False Claims Act Litigation Is Back And Back To Stay

Deposition By Shari Nott Poised To Be Used For False Claims Act Hampered By Debtor's Committee Chairman

National Association of Mortgage Field Services (NAMFS) members are on edge after an announcement that the US Department of Justice reached a $13.2 million settlement with Universal American Mortgage Company to resolve allegations that the lender violated the False Claims Act by falsely certifying that it complied with FHA lending standards. It would appear to be a 180 from claims that the US Department of Housing and Urban Development (HUD) was poised to almost do away with these claims. Whether Secretary Ben Carson is looking to replenish the massive budgetary cuts President Trump has proposed in his FY 2019 Budget Proposal or not, fact of the matter is that HUD is signalling that they are more than comfortable with recouping monies from criminal enterprises — and NAMFS members could very well be on the list.

As we reported upon last week, the testimony from Shari Nott, purported co-owner of National Management and Preservation Services dba National Field Network (NFN) and its CEO, put the finishing touches upon multiple False Claims Act filings.

The problem with the entire NFN Involuntary Bankruptcy is that it has rolled out like an episode of CSI: New Jersey. It has all the hallmarks of lawyers on both sides pitting their clients against themselves. And while not normally noteworthy, what is is the changes of personnel at nosebleed levels at places such as Fannie Mae and Freddie Mac. According to sources speaking on condition of anonymity present, Nott was federally deposed last week and threw everyone and everything under the bus pertaining to Fannie Mae — there was no quid quo pro. And yet David Shaver, Counsel for the Plaintiffs, some of whom have personal Judgements against Nott, appear unwilling to do anything other than create smokescreens on behalf of Jack Jaffa of Jaffa and Associates whom also owns NFN outright.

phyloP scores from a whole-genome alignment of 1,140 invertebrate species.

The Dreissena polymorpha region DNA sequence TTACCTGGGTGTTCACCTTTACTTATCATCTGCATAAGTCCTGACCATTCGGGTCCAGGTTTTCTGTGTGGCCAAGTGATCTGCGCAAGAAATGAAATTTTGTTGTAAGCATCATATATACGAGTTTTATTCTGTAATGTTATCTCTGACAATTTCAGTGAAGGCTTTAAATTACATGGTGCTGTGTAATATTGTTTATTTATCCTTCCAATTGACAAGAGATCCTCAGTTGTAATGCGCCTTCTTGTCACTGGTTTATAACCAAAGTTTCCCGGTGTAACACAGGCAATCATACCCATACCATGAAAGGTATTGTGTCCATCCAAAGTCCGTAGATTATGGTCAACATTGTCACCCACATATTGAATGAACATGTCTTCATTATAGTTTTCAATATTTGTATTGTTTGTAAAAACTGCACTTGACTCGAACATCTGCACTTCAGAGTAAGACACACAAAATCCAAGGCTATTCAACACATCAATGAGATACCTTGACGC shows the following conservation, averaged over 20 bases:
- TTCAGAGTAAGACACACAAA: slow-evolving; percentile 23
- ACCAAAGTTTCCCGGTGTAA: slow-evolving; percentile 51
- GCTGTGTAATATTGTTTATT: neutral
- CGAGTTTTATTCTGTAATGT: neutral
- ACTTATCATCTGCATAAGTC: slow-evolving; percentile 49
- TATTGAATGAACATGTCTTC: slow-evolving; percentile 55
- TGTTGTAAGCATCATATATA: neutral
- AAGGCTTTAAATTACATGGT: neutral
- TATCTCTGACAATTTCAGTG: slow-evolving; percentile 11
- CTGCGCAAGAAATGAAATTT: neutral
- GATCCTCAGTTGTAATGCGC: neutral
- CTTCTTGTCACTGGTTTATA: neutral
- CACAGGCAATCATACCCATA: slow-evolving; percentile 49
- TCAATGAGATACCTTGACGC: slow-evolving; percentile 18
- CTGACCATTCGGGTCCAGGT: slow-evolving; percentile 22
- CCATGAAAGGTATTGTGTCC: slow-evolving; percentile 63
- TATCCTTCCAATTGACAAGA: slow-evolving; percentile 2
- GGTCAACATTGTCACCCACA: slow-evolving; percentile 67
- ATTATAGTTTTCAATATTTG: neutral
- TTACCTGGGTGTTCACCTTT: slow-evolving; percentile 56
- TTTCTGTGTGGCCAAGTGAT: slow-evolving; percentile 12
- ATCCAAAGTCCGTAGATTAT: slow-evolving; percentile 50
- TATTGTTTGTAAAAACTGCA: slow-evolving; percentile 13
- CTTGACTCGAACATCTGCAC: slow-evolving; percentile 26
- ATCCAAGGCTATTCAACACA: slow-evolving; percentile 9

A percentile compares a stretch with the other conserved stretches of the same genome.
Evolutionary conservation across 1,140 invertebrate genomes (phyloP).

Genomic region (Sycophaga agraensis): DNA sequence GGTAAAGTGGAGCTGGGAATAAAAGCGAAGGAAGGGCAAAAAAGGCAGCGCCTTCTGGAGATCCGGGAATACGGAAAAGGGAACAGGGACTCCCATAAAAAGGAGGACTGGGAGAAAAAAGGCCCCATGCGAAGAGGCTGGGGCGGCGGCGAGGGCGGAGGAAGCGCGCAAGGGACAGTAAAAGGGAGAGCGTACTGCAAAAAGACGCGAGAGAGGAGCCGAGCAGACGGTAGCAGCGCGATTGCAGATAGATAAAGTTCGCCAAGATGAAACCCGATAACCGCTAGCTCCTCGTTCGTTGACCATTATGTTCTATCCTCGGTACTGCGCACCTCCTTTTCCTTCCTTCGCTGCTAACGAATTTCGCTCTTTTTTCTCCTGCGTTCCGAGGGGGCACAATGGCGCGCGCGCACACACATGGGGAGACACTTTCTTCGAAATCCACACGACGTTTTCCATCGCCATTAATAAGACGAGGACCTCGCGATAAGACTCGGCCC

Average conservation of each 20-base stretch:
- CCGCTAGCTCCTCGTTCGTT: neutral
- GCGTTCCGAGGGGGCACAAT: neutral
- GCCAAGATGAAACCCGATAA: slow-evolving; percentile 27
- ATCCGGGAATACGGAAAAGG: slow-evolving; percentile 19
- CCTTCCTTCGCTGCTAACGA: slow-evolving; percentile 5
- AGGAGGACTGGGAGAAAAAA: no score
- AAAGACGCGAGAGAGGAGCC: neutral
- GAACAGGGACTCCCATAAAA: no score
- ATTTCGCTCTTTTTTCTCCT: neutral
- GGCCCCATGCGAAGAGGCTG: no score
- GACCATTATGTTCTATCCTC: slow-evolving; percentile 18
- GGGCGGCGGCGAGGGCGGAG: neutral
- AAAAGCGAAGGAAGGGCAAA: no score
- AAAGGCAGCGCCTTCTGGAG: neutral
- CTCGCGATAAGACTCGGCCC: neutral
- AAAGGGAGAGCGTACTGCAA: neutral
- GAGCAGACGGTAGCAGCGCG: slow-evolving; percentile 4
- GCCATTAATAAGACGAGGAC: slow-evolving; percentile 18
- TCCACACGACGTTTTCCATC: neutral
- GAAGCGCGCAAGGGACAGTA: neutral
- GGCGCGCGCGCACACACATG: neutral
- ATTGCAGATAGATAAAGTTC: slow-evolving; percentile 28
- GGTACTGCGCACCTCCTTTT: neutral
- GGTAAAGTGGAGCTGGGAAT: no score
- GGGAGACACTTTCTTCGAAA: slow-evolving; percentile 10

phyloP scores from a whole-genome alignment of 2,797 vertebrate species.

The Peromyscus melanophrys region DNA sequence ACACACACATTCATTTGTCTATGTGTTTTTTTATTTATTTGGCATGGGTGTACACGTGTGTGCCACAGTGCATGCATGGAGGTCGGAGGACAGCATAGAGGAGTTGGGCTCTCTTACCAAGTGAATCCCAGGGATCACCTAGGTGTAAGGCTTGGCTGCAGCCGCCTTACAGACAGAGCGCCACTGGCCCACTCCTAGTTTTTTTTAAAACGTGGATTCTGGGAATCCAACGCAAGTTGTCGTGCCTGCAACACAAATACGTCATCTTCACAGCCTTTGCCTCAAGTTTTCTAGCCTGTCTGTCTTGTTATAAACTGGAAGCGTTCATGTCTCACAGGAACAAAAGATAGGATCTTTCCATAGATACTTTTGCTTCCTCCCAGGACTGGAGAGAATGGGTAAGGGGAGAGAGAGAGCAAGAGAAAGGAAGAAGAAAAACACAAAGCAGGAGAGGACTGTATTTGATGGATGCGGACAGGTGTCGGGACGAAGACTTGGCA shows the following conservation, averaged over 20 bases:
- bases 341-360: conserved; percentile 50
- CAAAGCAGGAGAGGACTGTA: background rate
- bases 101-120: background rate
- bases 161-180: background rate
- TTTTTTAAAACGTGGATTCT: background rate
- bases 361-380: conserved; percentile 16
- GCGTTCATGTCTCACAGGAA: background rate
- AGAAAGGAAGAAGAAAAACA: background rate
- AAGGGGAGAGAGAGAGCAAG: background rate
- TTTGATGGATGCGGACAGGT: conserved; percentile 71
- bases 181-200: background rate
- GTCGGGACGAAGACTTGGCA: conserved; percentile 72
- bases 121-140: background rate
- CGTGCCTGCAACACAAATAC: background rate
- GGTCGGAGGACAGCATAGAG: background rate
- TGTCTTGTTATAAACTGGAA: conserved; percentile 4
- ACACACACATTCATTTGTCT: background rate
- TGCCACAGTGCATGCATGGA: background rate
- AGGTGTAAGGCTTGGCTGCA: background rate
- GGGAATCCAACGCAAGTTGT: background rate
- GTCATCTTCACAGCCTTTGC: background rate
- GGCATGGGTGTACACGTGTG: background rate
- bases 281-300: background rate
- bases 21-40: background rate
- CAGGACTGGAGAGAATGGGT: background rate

As Foreclosurepedia reported two months ago, Fannie Mae announced President and CEO Timothy Mayopoulos is resigning from Fannie Mae. This is the same Mayopoulos whom had an affair with Heather Russell, former chief legal officer at Cincinnati-based Fifth Third Bancorp, Ohio’s largest bank which caused Mayopoulos’ separation from his wife, Amy Lefkof. Fifth Third does an enormous amount of business by supplying Fannie Mae and its sibling company, Freddie Mac, with mortgages that are later bundled into securities guaranteed by the government. Mayopoulos kept his job while Russell was lost hers.

Handlers. It is always about the handlers. And when it comes to the ability of NAMFS to financially co-opt even the licensed whom swear an oath to the law, the results are always the same. What is poised to change those results, though, is the False Claims Act (FCA). And the FCA is easily triggered by testimony given by Shari Nott in her deposition last week.

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